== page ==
The Handmaid’s Tale by Margaret Atwood – 5/5
“I wish this story were different. I wish it were more civilized. I wish it showed me in a better light, if not happier, then at least more active, less hesitant, less distracted by trivia. I wish it had more shape. I wish it were about love, or about sudden realizations important to one’s life, or even about sunsets, birds, rainstorms, or snow.”
This is a unique and compelling read that is rare to find in a book. I knew very little about the story and plot before reading this so I had little expectation. The dystopian elements mixed with flashes of the past keeps things relative and engaging for the reader.
It’s interesting because the characters were all flawed and the ones that aren’t very likeable still hooked me in. I felt sympathy for them in different ways and that comes down to Atwood’s craft. The dystopian world where women have different levels of power under a heavily suppressed environment creates you to relate to them in unexpected ways. The women are vulnerable but also fighting every day to survive.
I don’t want to reveal too much of what happens because I think knowing less is better with this book – I highly recommend this one.
You Can Relax and Overcome Stress by Mike George – 3.5/5
First off, I’m baffled this was written in the lates 90s because the examples, techniques and advice given are still relative to today’s society. I applaud Mike George for this – far too many ‘self help’ books become outdated and irrelevant. While written academically, I enjoyed this book. It gives helpful tips and exercises for the reader to practice, helping them manage stress and anxiety. As someone who experiences anxiety often (sometimes daily), I found comfort and reassurance in this book. You Can Relax and Overcome Stress focuses heavily on meditation, which for me is a whole new world. This book isn’t overly ground-breaking but it still has helpful advice that can be used and is a text you can refer back to when feeling overwhelmed. I recommend this book – it would be perfect as a gift to yourself or someone close.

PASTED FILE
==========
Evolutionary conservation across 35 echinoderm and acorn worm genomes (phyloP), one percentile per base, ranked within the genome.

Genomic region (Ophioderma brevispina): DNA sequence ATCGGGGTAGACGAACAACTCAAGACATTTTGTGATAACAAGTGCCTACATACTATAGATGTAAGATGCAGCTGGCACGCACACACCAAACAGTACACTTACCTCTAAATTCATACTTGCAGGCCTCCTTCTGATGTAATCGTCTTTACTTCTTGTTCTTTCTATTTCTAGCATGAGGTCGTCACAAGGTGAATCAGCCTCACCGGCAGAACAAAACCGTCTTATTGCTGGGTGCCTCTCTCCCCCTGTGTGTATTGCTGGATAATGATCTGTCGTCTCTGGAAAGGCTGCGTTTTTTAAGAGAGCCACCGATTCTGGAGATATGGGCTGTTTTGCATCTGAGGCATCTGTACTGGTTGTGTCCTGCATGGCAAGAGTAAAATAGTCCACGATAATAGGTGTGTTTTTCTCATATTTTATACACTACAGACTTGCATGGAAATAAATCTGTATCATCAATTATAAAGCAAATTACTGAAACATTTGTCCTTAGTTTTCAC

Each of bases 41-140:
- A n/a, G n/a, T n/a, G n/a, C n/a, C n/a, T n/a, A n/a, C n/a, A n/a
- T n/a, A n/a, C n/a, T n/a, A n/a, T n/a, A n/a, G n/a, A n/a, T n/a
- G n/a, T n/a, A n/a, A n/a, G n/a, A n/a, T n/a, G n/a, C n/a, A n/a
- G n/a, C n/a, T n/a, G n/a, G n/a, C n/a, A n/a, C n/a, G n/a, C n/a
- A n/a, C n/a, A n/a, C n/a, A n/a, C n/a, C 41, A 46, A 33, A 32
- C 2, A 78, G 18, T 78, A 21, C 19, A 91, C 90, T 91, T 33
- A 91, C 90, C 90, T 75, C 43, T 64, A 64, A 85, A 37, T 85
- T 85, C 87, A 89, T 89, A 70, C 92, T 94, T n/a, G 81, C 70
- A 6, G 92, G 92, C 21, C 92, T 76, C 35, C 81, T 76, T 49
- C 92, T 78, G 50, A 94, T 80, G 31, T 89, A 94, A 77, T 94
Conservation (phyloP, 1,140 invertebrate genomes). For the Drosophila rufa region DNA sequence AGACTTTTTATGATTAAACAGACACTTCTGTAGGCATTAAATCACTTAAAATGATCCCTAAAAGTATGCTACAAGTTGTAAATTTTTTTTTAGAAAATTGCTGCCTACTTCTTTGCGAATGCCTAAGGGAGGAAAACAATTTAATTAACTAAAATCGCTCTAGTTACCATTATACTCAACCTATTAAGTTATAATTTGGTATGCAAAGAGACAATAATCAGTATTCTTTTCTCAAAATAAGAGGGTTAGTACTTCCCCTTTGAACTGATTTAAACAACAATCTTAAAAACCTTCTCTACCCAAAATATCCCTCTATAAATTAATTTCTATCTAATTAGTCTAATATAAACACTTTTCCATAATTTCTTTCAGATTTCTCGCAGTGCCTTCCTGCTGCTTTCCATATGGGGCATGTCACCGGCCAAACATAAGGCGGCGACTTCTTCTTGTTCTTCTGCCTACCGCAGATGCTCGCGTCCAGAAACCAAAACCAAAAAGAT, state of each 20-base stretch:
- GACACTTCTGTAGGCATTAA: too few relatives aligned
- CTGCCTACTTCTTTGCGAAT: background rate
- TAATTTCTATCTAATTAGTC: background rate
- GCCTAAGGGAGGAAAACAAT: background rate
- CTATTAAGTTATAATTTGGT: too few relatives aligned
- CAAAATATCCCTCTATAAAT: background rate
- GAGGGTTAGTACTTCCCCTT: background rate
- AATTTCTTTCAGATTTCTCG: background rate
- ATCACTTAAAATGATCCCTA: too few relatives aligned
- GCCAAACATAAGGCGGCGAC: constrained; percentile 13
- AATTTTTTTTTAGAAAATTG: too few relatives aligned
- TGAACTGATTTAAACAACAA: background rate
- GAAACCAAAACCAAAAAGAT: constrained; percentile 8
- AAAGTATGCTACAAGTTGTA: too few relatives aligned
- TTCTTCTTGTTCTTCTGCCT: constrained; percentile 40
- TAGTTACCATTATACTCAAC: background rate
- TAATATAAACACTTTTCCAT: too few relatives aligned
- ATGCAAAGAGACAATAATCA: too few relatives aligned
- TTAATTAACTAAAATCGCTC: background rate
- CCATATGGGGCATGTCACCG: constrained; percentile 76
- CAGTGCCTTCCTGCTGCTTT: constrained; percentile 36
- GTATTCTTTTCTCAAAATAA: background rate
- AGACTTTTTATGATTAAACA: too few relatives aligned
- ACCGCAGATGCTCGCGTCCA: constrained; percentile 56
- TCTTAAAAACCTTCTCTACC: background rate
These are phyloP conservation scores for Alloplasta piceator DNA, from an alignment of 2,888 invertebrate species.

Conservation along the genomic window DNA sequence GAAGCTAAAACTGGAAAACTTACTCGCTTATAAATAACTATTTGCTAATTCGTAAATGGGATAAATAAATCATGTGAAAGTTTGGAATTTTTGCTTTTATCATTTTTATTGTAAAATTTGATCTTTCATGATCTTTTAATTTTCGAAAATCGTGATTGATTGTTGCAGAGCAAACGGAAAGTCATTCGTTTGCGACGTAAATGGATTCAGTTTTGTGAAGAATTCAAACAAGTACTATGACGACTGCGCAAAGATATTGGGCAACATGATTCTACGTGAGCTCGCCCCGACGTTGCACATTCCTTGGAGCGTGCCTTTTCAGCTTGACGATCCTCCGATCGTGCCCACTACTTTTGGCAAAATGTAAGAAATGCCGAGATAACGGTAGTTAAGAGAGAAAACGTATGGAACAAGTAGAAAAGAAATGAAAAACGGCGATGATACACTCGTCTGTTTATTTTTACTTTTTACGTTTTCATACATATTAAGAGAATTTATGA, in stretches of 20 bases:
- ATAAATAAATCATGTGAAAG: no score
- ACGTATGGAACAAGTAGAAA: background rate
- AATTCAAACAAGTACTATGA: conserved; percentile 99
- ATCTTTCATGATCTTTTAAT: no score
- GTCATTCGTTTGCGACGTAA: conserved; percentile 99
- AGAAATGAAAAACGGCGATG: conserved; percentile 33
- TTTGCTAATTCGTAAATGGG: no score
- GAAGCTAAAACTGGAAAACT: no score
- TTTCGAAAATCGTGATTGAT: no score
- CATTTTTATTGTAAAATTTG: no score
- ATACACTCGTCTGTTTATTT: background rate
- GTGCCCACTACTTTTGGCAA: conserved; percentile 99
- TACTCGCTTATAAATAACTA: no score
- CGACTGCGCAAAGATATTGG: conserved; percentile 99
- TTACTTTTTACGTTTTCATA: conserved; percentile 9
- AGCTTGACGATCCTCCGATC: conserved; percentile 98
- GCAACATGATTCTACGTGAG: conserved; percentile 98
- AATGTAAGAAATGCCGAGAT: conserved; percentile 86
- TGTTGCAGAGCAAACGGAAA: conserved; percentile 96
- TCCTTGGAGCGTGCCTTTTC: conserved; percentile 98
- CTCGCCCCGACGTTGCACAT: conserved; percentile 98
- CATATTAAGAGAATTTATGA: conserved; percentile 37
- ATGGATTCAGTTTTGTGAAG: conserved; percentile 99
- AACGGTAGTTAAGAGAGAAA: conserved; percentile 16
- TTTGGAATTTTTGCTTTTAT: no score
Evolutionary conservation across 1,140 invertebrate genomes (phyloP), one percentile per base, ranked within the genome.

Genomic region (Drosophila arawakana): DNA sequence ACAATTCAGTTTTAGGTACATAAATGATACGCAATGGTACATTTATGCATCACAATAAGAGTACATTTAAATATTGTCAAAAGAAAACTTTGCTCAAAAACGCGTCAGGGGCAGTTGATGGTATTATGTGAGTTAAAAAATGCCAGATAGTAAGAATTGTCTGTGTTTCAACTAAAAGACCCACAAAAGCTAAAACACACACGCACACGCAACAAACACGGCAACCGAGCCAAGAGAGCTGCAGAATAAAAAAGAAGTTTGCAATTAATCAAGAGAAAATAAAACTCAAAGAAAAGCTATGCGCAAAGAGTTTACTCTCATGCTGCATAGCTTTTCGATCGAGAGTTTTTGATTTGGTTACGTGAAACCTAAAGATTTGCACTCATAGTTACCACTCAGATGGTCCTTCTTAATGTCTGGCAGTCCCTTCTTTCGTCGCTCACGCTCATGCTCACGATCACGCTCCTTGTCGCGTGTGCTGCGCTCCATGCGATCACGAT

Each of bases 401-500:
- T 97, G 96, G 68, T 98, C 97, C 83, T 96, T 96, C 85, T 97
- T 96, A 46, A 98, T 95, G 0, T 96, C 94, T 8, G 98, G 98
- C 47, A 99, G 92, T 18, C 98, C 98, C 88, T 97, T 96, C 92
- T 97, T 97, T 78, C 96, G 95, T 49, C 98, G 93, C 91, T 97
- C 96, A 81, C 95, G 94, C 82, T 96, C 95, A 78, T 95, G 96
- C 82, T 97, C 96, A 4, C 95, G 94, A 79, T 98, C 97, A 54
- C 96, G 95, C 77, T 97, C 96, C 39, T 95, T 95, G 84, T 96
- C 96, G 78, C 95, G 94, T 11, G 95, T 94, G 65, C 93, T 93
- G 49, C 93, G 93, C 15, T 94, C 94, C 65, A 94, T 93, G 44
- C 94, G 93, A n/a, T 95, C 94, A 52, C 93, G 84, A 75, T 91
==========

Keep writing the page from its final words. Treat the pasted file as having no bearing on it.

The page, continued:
Mom & Me & Mom by Maya Angelou – 4/5
This was a random choice when I was combing through an op shop a little while ago. I’ve always heard good things about Maya Angelou’s work and I see why. She has a pleasant way with words that draws you in from the first words on the page. Mom & Me & Mom is Angelou’s seventh memoir instalment focusing on the relationship with her mum. It is a sweet, inspiring and heartfelt read I highly recommend.
Feminists Don’t Wear Pink and Other Lies curated by Scarlett Curtis – 3/5
“But, honestly, it’s not just the fear of not getting it right. I can handle that. It’s deeper than that. It’s the fear of being visible, of expressing my point of view and exposing who I actually am, what I actually feel, to a world that is not particularly gentle.”
“We see those years of negative treatment by men, by institutions, by the patriarchy, by society at large. We see it. We challenge it, we stand up to it, and we change it.”
I had heard a lot about this book through the YouTube and Instagram community so knew at some point I’d read it. This book was my first major entry point into a book specifically focusing on feminism so it was a whole new journey for me. I do feel it is targeted primarily to inspire and encourage a younger audience but on a whole this was a pleasant read.
Scarlett Curtis curates the book by writing and including “extra” chapters throughout, to help the reader better understand the context of what each essay focuses on. This could be anything from the history of feminism to a personal recount by Curtis herself. The women included in Feminists Don’t Wear Pink are brilliant and creates such depth to their character. Look forward to reading work from Keira Knightly, Jameela Jamil, Dolly Alderton and Emma Watson.